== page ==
How the FT is working with :CRUX to develop a knowledge score for readers
By James Webb
Building knowledge is a huge motivator for FT readers. Our customer research suggests that finding context; knowing what they should read next, and why, can often be a challenge. How do they know their reading has an impact on their knowledge?
With DNI funding from Google, we are excited to be partnering with :CRUX, a technology company dedicated to Quantifying Knowledge, to provide our readers with a live knowledge score and suggestions for what they should read next.
It works by measuring how much users might know based on their reading behaviour, and recommends the best content to increase their knowledge. We think this provides an opportunity to deliver a powerful behavioural hook, with strong potential to grow reading habits among both our lower engaged subscribers and super fans.
At the FT, we have an engagement formula which has become our ‘North Star metric’ in recent years. We measure many of our engagement initiatives against this metric, as it is a direct indicator of a subscribers likelihood to stay with us. Subscribers who are more engaged have a higher LifeTime Value (LTV), so anything we can do help them discover more relevant content; to visit more often; and to consume more stories per visit, will have an impact on their engagement score, and on subsequent revenue.
With :Crux our aim is to measure whether using this system has as powerful an impact on user engagement as our initial research suggests.
How it will work
:CRUX measures the knowledge contribution of an article to a user in the context of a specific topic. Users will see their knowledge score grow as they engage, and will receive a list of recommendations for the best articles to build up their knowledge. Additionally, they will see what happens to their knowledge when they’ve let go of a subject for a while. And, we hope, we’ll be able to give them the option to receive alerts about changes in their knowledge levels due to articles they missed.
What makes this interesting?
At the FT we’ve experimented with numerous ways to build user engagement, both through customisation and personalisation, and more recently, by tailoring individual user journeys. For instance, what might a user coming from a myFT digest email see on an article page, that someone coming from the homepage doesn’t?
Taking a user journey based approach is a key focus for us, but this offers a unique angle on personalisation, which we hope will be compelling for manys of the FT’s subscribers. With this in mind, there are several aspects that make this project interesting:
- It visualises and gamifies and gives the user control on a major motivator for consuming news — Knowledge. By letting users see the positive results of their reading we believe they will read more, and perhaps as importantly will be more satisfied with what they read anyway.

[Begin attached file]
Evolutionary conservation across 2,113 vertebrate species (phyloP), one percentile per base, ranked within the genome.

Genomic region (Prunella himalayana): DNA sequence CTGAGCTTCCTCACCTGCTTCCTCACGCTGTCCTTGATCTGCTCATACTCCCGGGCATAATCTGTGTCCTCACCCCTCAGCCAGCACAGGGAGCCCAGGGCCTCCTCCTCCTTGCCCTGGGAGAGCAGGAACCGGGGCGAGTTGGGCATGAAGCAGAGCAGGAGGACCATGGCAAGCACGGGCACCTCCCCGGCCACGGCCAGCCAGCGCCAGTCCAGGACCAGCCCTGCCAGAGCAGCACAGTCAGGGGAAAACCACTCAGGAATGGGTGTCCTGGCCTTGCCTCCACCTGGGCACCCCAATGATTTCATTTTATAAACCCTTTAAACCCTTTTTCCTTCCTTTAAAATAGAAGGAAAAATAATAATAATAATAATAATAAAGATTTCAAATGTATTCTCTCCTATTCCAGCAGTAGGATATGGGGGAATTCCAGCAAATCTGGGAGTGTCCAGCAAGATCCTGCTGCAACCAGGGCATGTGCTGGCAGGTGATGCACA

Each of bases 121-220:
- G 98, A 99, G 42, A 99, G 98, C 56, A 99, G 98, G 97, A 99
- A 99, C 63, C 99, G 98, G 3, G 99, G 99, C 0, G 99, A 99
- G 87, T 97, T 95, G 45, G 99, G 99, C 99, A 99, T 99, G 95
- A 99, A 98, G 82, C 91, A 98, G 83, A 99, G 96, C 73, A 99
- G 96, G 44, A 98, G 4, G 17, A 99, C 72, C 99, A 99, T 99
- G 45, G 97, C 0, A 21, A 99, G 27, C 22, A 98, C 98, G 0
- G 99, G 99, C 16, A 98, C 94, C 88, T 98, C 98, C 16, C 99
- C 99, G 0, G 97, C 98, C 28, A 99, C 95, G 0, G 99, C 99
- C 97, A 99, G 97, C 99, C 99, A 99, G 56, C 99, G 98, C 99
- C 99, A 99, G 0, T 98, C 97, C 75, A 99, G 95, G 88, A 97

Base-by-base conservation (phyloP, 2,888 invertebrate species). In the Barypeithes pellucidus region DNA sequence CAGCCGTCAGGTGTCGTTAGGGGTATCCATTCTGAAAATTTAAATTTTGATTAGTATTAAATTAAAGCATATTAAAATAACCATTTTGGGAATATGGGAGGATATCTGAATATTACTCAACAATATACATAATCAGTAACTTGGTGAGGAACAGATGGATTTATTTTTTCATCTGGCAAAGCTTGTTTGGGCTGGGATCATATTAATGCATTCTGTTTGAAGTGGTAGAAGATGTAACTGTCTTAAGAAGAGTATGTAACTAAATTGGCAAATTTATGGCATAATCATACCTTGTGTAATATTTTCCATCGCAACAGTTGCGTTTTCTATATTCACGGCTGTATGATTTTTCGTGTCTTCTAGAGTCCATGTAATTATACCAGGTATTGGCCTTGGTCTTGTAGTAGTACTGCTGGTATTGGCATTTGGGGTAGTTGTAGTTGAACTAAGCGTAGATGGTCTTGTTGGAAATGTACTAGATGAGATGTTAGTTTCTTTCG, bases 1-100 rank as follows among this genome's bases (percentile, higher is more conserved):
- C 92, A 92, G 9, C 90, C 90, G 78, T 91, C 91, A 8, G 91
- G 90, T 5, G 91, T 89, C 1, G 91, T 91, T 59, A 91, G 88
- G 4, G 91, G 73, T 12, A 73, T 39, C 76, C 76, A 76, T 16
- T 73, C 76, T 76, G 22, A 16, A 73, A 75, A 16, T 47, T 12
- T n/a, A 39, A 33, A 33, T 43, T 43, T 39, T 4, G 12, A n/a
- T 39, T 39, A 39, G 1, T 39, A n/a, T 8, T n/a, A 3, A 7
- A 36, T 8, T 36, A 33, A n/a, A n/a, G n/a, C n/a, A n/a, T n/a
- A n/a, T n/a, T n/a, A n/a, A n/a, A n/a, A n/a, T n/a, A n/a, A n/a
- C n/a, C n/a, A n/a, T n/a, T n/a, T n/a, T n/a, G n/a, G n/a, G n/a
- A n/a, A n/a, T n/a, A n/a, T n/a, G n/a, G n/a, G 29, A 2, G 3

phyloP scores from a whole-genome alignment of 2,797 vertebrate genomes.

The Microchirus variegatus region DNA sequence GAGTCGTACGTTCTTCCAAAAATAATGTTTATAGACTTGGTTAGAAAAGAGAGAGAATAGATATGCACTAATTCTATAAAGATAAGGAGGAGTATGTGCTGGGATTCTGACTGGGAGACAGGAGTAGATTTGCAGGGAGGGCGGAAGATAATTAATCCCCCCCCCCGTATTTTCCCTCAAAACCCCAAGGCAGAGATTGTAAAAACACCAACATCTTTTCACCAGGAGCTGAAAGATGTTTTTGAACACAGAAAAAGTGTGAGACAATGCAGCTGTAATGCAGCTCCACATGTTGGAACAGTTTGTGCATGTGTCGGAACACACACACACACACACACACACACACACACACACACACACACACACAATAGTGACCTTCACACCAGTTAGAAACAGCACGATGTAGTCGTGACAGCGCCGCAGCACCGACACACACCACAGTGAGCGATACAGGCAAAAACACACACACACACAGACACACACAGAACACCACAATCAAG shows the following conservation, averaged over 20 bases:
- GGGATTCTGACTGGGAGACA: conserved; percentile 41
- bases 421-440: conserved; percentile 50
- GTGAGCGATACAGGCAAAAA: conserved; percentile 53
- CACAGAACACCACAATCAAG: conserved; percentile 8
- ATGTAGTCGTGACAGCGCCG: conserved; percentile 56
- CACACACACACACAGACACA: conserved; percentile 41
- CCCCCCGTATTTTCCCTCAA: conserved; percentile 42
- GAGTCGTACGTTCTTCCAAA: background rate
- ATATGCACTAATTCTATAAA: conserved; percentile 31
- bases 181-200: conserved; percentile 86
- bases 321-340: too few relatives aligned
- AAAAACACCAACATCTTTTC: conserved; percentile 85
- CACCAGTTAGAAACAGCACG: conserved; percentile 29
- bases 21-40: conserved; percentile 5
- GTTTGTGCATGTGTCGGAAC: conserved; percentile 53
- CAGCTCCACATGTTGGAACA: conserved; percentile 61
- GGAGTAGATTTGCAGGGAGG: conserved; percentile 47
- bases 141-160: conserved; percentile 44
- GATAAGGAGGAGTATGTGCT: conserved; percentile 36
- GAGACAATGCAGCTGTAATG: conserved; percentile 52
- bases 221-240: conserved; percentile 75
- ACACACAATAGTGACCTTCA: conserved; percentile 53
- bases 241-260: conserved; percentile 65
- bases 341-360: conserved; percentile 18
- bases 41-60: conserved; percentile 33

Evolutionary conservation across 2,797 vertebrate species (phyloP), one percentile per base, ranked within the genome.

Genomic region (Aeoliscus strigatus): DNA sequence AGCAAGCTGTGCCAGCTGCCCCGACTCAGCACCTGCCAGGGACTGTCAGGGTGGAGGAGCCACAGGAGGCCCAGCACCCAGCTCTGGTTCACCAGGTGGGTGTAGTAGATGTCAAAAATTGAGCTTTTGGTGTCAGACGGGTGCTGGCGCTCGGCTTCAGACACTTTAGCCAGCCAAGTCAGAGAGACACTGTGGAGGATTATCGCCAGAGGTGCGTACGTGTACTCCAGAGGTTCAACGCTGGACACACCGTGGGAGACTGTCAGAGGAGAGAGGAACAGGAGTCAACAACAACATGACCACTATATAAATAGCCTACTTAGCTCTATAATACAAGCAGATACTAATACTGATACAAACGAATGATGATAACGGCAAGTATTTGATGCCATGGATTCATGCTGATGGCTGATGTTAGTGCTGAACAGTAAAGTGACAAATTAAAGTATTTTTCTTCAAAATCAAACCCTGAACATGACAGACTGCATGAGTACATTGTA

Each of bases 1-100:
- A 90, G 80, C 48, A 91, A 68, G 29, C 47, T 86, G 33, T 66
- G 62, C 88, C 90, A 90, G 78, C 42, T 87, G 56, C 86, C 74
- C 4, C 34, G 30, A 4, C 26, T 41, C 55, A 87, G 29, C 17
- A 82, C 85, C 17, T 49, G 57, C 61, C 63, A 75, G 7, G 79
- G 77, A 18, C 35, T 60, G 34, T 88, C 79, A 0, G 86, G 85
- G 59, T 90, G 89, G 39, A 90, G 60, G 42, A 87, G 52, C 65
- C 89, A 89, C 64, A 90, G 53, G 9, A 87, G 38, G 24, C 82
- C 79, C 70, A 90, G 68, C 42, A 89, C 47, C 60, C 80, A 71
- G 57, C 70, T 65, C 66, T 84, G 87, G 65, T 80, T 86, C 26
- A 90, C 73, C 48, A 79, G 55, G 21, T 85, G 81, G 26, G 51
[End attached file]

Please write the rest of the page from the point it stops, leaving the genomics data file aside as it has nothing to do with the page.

- It creates a whole new incentive to click on an article — not only because you’re interested in the headline, but also because you know how much it will contribute to your knowledge.
- It creates a way of maintaining engagement with topics in a way that’s friendly for the user’s schedule — through our knowledge-drop quantification feature. It helps users not to lose what they’ve already gained in terms of knowledge if they let go of a topic for while.
Shining a light on our metadata
One of the other key aspects that makes this project interesting is that it shines a light on our metadata powered approaches. While this is by no means the only factor in delivering content relevance, it is still a major consideration for how we structure and deliver meaning to articles at the FT.
Just another recommendation engine?
There are numerous companies that offer recommendation systems, often optimised for specific niches. Meanwhile, some publishers have explored their own bespoke solutions, which seek to make best use of reader-based (behavioural) signals or those exclusively powered by metadata. Some systems make observations and recommendations about similarities in content consumption between individuals and user groups (eg collaborative filtering). These systems are effective but by definition they don’t fit methodic knowledge building about a specific topic and act more as ‘serendipity engines’.
None of these examples focus on knowledge as a valuable asset to be acquired or use Knowledge Acquisition as an engagement hook. While we will continue to experiment with other approaches to content recommendation, we think that Knowledge Acquisition is a one of a kind tool being utilized by the FT. It also aligns with our product vision, which is geared around providing readers with the most relevant information, in part by surfacing key topics of interest.
What do we hope to learn?
At the end of the project we hope to have gained insights into which type of subscriber finds this recommendation the most useful, while also learning which touchpoints prove most powerful. More broadly, we hope to learn the following:
- What patterns might emerge around what topics people find most appealing to this tool, and to what extent does this offer a useful feedback loop for our Editorial team?
- Do users react more strongly to knowledge incentives around topics they are more or less informed about?
- Do users respond better to positive knowledge feedback instances or negative ones?
If successful, we hope to be able to introduce the concept not just to subscribers, but to anonymous users as a way to introduce them to FT content in an entirely different way.
We’ll post updates later in the year to keep you informed on how the project progresses.